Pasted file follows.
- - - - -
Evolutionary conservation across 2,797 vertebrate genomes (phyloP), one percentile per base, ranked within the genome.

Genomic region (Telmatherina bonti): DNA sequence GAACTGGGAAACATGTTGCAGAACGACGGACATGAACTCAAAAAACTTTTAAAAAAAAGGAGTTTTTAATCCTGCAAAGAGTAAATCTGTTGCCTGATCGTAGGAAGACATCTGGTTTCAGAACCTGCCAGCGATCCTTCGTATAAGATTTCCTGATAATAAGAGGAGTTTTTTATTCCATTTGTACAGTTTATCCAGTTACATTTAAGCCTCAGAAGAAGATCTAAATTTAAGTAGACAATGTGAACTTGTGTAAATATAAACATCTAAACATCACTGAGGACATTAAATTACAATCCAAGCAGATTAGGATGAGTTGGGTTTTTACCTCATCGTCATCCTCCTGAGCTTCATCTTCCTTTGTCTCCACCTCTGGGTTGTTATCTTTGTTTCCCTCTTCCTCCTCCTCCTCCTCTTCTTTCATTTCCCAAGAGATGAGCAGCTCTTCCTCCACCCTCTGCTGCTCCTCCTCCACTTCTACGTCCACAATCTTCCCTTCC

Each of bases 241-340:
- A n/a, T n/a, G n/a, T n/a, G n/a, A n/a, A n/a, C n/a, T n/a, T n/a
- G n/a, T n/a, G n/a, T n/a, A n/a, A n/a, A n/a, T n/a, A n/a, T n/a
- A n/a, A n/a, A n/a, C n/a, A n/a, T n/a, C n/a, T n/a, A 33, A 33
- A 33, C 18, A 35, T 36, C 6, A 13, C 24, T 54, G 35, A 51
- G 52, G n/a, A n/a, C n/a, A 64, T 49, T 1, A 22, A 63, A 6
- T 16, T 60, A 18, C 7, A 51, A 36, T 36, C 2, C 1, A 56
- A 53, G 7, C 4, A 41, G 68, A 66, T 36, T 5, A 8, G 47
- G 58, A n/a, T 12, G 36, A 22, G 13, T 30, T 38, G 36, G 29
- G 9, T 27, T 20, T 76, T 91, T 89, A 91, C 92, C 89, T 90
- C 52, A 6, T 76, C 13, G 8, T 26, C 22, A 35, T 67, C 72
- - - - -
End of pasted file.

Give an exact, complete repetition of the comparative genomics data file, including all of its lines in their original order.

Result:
Evolutionary conservation across 2,797 vertebrate genomes (phyloP), one percentile per base, ranked within the genome.

Genomic region (Telmatherina bonti): DNA sequence GAACTGGGAAACATGTTGCAGAACGACGGACATGAACTCAAAAAACTTTTAAAAAAAAGGAGTTTTTAATCCTGCAAAGAGTAAATCTGTTGCCTGATCGTAGGAAGACATCTGGTTTCAGAACCTGCCAGCGATCCTTCGTATAAGATTTCCTGATAATAAGAGGAGTTTTTTATTCCATTTGTACAGTTTATCCAGTTACATTTAAGCCTCAGAAGAAGATCTAAATTTAAGTAGACAATGTGAACTTGTGTAAATATAAACATCTAAACATCACTGAGGACATTAAATTACAATCCAAGCAGATTAGGATGAGTTGGGTTTTTACCTCATCGTCATCCTCCTGAGCTTCATCTTCCTTTGTCTCCACCTCTGGGTTGTTATCTTTGTTTCCCTCTTCCTCCTCCTCCTCCTCTTCTTTCATTTCCCAAGAGATGAGCAGCTCTTCCTCCACCCTCTGCTGCTCCTCCTCCACTTCTACGTCCACAATCTTCCCTTCC

Each of bases 241-340:
- A n/a, T n/a, G n/a, T n/a, G n/a, A n/a, A n/a, C n/a, T n/a, T n/a
- G n/a, T n/a, G n/a, T n/a, A n/a, A n/a, A n/a, T n/a, A n/a, T n/a
- A n/a, A n/a, A n/a, C n/a, A n/a, T n/a, C n/a, T n/a, A 33, A 33
- A 33, C 18, A 35, T 36, C 6, A 13, C 24, T 54, G 35, A 51
- G 52, G n/a, A n/a, C n/a, A 64, T 49, T 1, A 22, A 63, A 6
- T 16, T 60, A 18, C 7, A 51, A 36, T 36, C 2, C 1, A 56
- A 53, G 7, C 4, A 41, G 68, A 66, T 36, T 5, A 8, G 47
- G 58, A n/a, T 12, G 36, A 22, G 13, T 30, T 38, G 36, G 29
- G 9, T 27, T 20, T 76, T 91, T 89, A 91, C 92, C 89, T 90
- C 52, A 6, T 76, C 13, G 8, T 26, C 22, A 35, T 67, C 72